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In a world where more than 65% of children aged between 9 and 11 own a smartphone, traditional outdoor pastimes are facing a dangerous rate of decline. Even those who don’t own a personal smartphone will most likely have access to a similar device, with over half of UK households having a tablet. For those involved in playground design, maintenance or construction, this trend is a problem.
The figures above are daunting when you consider that an increase in smartphone and tablet usage is causing children to be less able to read emotions and be less empathetic than ever. How do we combat this?
Alarmingly, three quarters of UK children now spend less time outdoors than prison inmates – 74% of children spend less than 60 minutes outside a day, whilst prison regulations dictate at least an hour outside per day. A fifth of children don’t play outside at all. This is a dramatic change from children a few generations ago, whose outdoor play habits were the highlight of each day.
And it seems that those outdoor habits were a good idea, and is something we should encourage our children to partake in. Here are just a few of the benefits of outdoor playtime provided by playground specialists Infinite Playgrounds.
Exercise: Children generally benefit from a high metabolic rate, but the growing rate of childhood obesity brought on by a country that readily sells sugary sweets, drinks and fatty foods should concern every parent. 9.1% of children aged 4-5 are obese and another 12.8% overweight. This figure, realistically, should be closer to 0%. Outdoor play encourages exercise, which burns calories and helps keep a child’s cardiovascular system healthy and their weight down.
Vitamin D: Another healthy benefit of outdoor play is exposure to vitamin D. Even in a country with weather as poor as Britain, outdoor exposure can still result in exposure to the vital mineral without having to load them up on sugary orange juice. Vitamin D helps support bone health and blood pressure. It’s also a vitamin that is easier to get from the sun than it is from dietary options – so get your kids outside.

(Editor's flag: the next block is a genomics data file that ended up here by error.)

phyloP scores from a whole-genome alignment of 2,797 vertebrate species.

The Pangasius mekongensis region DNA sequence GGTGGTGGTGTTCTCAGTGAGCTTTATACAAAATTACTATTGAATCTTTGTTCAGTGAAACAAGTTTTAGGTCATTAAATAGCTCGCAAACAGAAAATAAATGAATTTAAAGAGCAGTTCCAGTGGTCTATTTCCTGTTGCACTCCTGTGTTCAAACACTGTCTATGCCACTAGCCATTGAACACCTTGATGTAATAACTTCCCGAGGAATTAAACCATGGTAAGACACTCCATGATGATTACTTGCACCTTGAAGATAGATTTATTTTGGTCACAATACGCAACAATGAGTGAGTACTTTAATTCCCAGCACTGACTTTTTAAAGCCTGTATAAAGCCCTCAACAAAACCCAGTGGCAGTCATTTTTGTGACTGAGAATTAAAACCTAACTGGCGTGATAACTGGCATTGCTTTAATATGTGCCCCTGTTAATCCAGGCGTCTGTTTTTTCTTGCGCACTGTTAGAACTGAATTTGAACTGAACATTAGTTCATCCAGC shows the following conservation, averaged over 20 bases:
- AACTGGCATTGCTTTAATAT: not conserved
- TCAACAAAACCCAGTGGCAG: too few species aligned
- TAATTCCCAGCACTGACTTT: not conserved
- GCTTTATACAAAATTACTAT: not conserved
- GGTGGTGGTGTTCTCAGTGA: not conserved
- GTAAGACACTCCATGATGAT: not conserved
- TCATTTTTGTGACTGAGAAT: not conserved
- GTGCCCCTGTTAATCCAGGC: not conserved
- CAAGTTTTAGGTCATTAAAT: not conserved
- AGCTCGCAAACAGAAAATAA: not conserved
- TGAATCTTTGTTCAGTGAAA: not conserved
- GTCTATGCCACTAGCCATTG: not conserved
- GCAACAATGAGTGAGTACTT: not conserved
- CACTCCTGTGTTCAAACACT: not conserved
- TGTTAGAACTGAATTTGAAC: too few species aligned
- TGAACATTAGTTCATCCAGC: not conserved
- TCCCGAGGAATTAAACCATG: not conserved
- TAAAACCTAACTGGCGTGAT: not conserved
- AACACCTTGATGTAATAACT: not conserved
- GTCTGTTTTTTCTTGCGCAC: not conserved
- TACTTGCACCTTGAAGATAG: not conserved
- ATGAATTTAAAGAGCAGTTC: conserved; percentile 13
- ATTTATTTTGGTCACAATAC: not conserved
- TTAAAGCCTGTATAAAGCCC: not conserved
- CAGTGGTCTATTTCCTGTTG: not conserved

Creates problem-solving, imaginative attitudes: Research from Burdette and Whitaker 2005 indicated that children who played outside had more active imaginations, lower stress levels and play more creatively. These benefits stand separate from the health benefits, meaning children will be both healthier and more imaginative if we encourage more outdoor play.
Social skills: The decline in empathy illustrated at the start of this article is directly linked to the increase in electronic entertainment on offer. Put simply: children are less capable of reading emotions because their habits have changed. Outdoor play is critical in the development of social skills, thanks to cooperative play and the boost in self-confidence that comes with playing outside.
These are just a few of the benefits that come from playing outdoors. As a society, we should be encouraging outdoor play to ensure children get at least 60 minutes per day outside. Encouraging children to make the most of play facilities and the benefits of outdoor socialising will help their development and prevent
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